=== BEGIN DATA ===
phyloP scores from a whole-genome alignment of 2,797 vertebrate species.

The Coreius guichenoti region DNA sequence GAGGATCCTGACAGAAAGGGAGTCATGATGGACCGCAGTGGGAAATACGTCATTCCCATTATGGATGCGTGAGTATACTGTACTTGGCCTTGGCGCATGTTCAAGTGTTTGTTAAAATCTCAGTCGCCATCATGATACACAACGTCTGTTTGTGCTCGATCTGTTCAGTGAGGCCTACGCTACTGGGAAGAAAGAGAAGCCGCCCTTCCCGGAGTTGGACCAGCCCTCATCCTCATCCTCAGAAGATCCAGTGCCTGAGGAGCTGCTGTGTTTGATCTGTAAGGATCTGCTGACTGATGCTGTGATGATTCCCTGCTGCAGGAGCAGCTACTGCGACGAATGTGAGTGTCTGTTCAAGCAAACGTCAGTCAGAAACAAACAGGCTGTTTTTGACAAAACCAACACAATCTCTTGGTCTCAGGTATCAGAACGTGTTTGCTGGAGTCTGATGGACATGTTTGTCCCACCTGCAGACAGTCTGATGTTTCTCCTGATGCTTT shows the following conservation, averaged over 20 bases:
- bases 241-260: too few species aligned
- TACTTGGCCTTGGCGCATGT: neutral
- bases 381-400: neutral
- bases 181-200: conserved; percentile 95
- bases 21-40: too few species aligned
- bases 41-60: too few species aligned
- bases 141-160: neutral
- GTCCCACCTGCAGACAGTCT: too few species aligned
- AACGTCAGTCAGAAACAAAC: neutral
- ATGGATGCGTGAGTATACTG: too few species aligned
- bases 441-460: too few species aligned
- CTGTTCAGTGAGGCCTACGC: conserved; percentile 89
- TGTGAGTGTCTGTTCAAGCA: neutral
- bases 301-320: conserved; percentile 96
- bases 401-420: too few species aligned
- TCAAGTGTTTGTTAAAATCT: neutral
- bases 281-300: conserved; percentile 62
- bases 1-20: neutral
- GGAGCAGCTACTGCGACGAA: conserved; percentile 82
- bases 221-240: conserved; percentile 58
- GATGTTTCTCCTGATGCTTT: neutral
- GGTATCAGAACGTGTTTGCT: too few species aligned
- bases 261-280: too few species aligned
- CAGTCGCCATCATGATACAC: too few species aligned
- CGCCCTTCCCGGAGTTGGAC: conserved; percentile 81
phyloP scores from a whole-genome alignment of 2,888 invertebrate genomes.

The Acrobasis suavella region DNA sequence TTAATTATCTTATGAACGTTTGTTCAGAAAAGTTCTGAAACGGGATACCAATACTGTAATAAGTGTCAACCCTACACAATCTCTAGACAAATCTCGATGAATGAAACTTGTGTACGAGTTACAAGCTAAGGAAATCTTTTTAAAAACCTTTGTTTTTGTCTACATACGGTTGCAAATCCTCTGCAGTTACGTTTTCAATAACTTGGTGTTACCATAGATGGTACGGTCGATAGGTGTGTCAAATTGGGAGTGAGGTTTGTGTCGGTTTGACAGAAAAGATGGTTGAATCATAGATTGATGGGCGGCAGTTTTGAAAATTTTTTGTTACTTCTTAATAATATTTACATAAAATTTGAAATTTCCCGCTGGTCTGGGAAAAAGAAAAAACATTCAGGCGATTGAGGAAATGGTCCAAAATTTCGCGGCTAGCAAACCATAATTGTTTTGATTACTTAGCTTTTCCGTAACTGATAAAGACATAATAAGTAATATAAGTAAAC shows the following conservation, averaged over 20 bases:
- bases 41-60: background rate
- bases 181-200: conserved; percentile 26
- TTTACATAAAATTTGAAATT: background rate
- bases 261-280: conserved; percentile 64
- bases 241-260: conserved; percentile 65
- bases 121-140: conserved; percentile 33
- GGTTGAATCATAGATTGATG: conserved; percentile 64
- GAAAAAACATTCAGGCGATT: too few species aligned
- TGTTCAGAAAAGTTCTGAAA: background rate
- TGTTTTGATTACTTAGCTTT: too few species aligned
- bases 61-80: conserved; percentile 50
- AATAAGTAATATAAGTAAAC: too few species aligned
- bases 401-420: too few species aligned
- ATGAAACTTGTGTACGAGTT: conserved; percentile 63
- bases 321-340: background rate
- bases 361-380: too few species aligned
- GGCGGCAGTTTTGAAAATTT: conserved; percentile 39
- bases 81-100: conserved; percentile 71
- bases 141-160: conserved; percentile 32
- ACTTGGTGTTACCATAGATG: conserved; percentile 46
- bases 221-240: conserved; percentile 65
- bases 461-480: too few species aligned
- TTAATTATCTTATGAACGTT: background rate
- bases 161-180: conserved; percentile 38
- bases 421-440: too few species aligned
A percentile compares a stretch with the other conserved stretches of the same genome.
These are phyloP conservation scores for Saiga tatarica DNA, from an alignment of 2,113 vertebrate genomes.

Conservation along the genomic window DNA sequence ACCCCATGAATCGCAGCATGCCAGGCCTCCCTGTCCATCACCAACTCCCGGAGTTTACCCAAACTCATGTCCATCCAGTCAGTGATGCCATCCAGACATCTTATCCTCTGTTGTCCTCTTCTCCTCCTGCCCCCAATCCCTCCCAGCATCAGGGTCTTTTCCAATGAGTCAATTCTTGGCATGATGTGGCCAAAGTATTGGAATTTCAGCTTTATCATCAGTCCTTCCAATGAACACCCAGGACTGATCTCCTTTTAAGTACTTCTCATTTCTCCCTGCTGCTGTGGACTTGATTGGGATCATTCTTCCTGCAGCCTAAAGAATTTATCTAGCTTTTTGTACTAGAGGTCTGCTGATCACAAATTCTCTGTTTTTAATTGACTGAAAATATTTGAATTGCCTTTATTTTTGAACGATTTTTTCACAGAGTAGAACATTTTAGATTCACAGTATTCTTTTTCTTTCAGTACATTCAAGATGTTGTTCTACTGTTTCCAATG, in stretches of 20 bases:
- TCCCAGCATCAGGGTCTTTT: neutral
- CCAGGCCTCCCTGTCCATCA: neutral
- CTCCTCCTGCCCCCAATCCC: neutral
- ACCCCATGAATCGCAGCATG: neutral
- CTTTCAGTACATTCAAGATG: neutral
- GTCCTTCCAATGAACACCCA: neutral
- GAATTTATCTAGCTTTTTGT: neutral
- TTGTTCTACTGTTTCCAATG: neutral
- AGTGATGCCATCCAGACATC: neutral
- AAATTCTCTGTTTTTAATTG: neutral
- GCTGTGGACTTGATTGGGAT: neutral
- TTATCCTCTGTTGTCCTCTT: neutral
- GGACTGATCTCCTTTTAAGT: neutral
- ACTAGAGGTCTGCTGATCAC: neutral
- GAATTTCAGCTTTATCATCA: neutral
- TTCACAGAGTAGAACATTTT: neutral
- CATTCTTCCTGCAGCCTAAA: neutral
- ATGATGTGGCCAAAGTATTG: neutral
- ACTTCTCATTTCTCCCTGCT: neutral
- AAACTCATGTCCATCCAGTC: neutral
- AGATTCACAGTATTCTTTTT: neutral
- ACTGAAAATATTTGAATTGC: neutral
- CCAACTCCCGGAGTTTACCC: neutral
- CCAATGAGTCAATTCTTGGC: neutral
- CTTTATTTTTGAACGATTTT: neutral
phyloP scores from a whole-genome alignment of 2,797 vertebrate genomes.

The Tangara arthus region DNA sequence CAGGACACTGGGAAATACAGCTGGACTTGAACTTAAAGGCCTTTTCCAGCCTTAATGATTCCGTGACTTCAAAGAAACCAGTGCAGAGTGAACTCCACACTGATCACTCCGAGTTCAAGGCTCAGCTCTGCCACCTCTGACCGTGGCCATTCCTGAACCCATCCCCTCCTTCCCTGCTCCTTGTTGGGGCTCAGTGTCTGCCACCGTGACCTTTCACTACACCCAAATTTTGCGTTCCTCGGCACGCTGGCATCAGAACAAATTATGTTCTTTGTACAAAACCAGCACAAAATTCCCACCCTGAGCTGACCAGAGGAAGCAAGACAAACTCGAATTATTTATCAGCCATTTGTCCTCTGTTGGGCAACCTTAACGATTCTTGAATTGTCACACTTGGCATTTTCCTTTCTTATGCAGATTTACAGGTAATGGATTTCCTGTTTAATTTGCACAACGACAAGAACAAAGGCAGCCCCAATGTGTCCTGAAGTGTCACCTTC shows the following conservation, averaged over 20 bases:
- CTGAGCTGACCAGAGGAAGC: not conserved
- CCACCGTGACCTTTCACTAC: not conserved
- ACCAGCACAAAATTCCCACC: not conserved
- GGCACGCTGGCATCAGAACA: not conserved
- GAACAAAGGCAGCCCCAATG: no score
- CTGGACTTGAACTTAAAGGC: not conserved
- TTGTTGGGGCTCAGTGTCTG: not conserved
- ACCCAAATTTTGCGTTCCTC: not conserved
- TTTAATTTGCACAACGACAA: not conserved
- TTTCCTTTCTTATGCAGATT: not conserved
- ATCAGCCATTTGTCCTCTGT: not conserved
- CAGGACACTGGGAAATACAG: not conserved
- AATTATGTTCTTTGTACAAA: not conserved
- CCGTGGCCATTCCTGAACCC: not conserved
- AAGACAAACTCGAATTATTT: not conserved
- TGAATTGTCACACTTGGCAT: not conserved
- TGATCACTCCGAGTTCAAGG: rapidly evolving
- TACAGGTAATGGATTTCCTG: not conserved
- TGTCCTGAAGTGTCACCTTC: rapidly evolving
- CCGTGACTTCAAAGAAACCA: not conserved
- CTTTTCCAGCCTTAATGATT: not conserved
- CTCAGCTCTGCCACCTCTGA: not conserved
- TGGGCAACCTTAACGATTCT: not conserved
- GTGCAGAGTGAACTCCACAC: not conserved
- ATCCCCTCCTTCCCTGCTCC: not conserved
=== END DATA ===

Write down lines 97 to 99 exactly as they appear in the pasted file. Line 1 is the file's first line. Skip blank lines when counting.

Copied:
- AATTATGTTCTTTGTACAAA: not conserved
- CCGTGGCCATTCCTGAACCC: not conserved
- AAGACAAACTCGAATTATTT: not conserved